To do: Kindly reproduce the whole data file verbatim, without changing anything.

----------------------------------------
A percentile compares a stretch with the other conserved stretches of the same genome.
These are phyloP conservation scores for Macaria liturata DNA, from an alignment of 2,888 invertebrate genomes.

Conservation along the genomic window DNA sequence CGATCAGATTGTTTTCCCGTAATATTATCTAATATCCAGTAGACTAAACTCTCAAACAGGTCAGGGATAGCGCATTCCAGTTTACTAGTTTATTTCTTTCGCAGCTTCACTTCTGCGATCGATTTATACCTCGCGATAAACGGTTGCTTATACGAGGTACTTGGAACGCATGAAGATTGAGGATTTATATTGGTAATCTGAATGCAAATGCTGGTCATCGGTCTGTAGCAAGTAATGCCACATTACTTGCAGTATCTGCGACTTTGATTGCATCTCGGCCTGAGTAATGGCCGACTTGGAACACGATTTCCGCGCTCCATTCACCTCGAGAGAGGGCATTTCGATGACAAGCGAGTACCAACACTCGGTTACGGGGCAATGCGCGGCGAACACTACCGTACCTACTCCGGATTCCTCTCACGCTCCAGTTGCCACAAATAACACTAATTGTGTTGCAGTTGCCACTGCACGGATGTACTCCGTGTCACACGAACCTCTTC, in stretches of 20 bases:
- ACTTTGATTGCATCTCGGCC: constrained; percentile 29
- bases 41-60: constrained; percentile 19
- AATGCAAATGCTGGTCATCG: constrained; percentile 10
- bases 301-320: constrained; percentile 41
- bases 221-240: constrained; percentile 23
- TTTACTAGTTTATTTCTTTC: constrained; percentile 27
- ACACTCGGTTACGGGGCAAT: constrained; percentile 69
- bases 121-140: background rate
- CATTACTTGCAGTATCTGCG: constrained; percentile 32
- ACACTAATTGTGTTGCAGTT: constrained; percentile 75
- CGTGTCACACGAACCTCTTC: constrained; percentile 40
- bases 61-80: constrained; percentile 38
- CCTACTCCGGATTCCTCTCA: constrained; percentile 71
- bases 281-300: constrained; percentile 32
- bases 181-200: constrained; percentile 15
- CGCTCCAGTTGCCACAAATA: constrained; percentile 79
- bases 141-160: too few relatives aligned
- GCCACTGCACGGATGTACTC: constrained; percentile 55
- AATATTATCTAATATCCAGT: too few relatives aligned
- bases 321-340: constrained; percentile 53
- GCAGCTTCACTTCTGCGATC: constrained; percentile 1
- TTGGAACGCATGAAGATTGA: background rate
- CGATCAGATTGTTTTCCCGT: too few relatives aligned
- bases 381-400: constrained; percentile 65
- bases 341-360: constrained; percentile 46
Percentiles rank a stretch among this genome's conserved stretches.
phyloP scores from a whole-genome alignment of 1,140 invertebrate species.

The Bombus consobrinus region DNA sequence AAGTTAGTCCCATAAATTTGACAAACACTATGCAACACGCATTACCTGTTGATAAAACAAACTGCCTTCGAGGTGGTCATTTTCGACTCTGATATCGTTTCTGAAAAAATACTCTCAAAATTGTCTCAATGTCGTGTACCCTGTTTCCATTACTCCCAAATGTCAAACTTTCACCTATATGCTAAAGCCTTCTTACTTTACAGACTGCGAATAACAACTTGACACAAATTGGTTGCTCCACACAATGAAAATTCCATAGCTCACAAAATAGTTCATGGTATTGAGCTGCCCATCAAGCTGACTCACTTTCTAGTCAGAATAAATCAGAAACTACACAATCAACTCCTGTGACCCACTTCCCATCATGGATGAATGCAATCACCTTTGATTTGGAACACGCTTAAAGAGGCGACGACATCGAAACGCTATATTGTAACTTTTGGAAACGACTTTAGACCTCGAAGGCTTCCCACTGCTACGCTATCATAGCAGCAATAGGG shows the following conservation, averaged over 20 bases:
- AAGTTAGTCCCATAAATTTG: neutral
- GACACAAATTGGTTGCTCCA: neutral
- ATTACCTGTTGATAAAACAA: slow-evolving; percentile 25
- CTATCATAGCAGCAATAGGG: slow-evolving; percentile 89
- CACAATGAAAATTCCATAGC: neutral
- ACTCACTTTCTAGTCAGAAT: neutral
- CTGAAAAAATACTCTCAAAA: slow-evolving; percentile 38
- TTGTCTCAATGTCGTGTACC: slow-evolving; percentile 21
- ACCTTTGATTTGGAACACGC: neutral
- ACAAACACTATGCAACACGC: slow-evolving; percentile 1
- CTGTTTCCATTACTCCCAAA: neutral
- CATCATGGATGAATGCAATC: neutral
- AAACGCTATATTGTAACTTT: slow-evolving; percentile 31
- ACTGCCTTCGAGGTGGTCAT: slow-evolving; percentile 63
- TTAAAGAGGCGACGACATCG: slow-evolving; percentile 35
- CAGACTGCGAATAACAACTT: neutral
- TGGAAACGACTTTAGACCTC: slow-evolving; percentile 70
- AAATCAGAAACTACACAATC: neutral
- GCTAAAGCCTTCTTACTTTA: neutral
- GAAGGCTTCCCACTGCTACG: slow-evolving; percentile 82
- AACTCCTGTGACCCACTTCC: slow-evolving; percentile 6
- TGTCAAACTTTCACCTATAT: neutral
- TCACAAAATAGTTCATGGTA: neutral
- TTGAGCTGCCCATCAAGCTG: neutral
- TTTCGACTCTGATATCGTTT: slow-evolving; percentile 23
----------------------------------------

A percentile compares a stretch with the other conserved stretches of the same genome.
These are phyloP conservation scores for Macaria liturata DNA, from an alignment of 2,888 invertebrate genomes.

Conservation along the genomic window DNA sequence CGATCAGATTGTTTTCCCGTAATATTATCTAATATCCAGTAGACTAAACTCTCAAACAGGTCAGGGATAGCGCATTCCAGTTTACTAGTTTATTTCTTTCGCAGCTTCACTTCTGCGATCGATTTATACCTCGCGATAAACGGTTGCTTATACGAGGTACTTGGAACGCATGAAGATTGAGGATTTATATTGGTAATCTGAATGCAAATGCTGGTCATCGGTCTGTAGCAAGTAATGCCACATTACTTGCAGTATCTGCGACTTTGATTGCATCTCGGCCTGAGTAATGGCCGACTTGGAACACGATTTCCGCGCTCCATTCACCTCGAGAGAGGGCATTTCGATGACAAGCGAGTACCAACACTCGGTTACGGGGCAATGCGCGGCGAACACTACCGTACCTACTCCGGATTCCTCTCACGCTCCAGTTGCCACAAATAACACTAATTGTGTTGCAGTTGCCACTGCACGGATGTACTCCGTGTCACACGAACCTCTTC, in stretches of 20 bases:
- ACTTTGATTGCATCTCGGCC: constrained; percentile 29
- bases 41-60: constrained; percentile 19
- AATGCAAATGCTGGTCATCG: constrained; percentile 10
- bases 301-320: constrained; percentile 41
- bases 221-240: constrained; percentile 23
- TTTACTAGTTTATTTCTTTC: constrained; percentile 27
- ACACTCGGTTACGGGGCAAT: constrained; percentile 69
- bases 121-140: background rate
- CATTACTTGCAGTATCTGCG: constrained; percentile 32
- ACACTAATTGTGTTGCAGTT: constrained; percentile 75
- CGTGTCACACGAACCTCTTC: constrained; percentile 40
- bases 61-80: constrained; percentile 38
- CCTACTCCGGATTCCTCTCA: constrained; percentile 71
- bases 281-300: constrained; percentile 32
- bases 181-200: constrained; percentile 15
- CGCTCCAGTTGCCACAAATA: constrained; percentile 79
- bases 141-160: too few relatives aligned
- GCCACTGCACGGATGTACTC: constrained; percentile 55
- AATATTATCTAATATCCAGT: too few relatives aligned
- bases 321-340: constrained; percentile 53
- GCAGCTTCACTTCTGCGATC: constrained; percentile 1
- TTGGAACGCATGAAGATTGA: background rate
- CGATCAGATTGTTTTCCCGT: too few relatives aligned
- bases 381-400: constrained; percentile 65
- bases 341-360: constrained; percentile 46
Percentiles rank a stretch among this genome's conserved stretches.
phyloP scores from a whole-genome alignment of 1,140 invertebrate species.

The Bombus consobrinus region DNA sequence AAGTTAGTCCCATAAATTTGACAAACACTATGCAACACGCATTACCTGTTGATAAAACAAACTGCCTTCGAGGTGGTCATTTTCGACTCTGATATCGTTTCTGAAAAAATACTCTCAAAATTGTCTCAATGTCGTGTACCCTGTTTCCATTACTCCCAAATGTCAAACTTTCACCTATATGCTAAAGCCTTCTTACTTTACAGACTGCGAATAACAACTTGACACAAATTGGTTGCTCCACACAATGAAAATTCCATAGCTCACAAAATAGTTCATGGTATTGAGCTGCCCATCAAGCTGACTCACTTTCTAGTCAGAATAAATCAGAAACTACACAATCAACTCCTGTGACCCACTTCCCATCATGGATGAATGCAATCACCTTTGATTTGGAACACGCTTAAAGAGGCGACGACATCGAAACGCTATATTGTAACTTTTGGAAACGACTTTAGACCTCGAAGGCTTCCCACTGCTACGCTATCATAGCAGCAATAGGG shows the following conservation, averaged over 20 bases:
- AAGTTAGTCCCATAAATTTG: neutral
- GACACAAATTGGTTGCTCCA: neutral
- ATTACCTGTTGATAAAACAA: slow-evolving; percentile 25
- CTATCATAGCAGCAATAGGG: slow-evolving; percentile 89
- CACAATGAAAATTCCATAGC: neutral
- ACTCACTTTCTAGTCAGAAT: neutral
- CTGAAAAAATACTCTCAAAA: slow-evolving; percentile 38
- TTGTCTCAATGTCGTGTACC: slow-evolving; percentile 21
- ACCTTTGATTTGGAACACGC: neutral
- ACAAACACTATGCAACACGC: slow-evolving; percentile 1
- CTGTTTCCATTACTCCCAAA: neutral
- CATCATGGATGAATGCAATC: neutral
- AAACGCTATATTGTAACTTT: slow-evolving; percentile 31
- ACTGCCTTCGAGGTGGTCAT: slow-evolving; percentile 63
- TTAAAGAGGCGACGACATCG: slow-evolving; percentile 35
- CAGACTGCGAATAACAACTT: neutral
- TGGAAACGACTTTAGACCTC: slow-evolving; percentile 70
- AAATCAGAAACTACACAATC: neutral
- GCTAAAGCCTTCTTACTTTA: neutral
- GAAGGCTTCCCACTGCTACG: slow-evolving; percentile 82
- AACTCCTGTGACCCACTTCC: slow-evolving; percentile 6
- TGTCAAACTTTCACCTATAT: neutral
- TCACAAAATAGTTCATGGTA: neutral
- TTGAGCTGCCCATCAAGCTG: neutral
- TTTCGACTCTGATATCGTTT: slow-evolving; percentile 23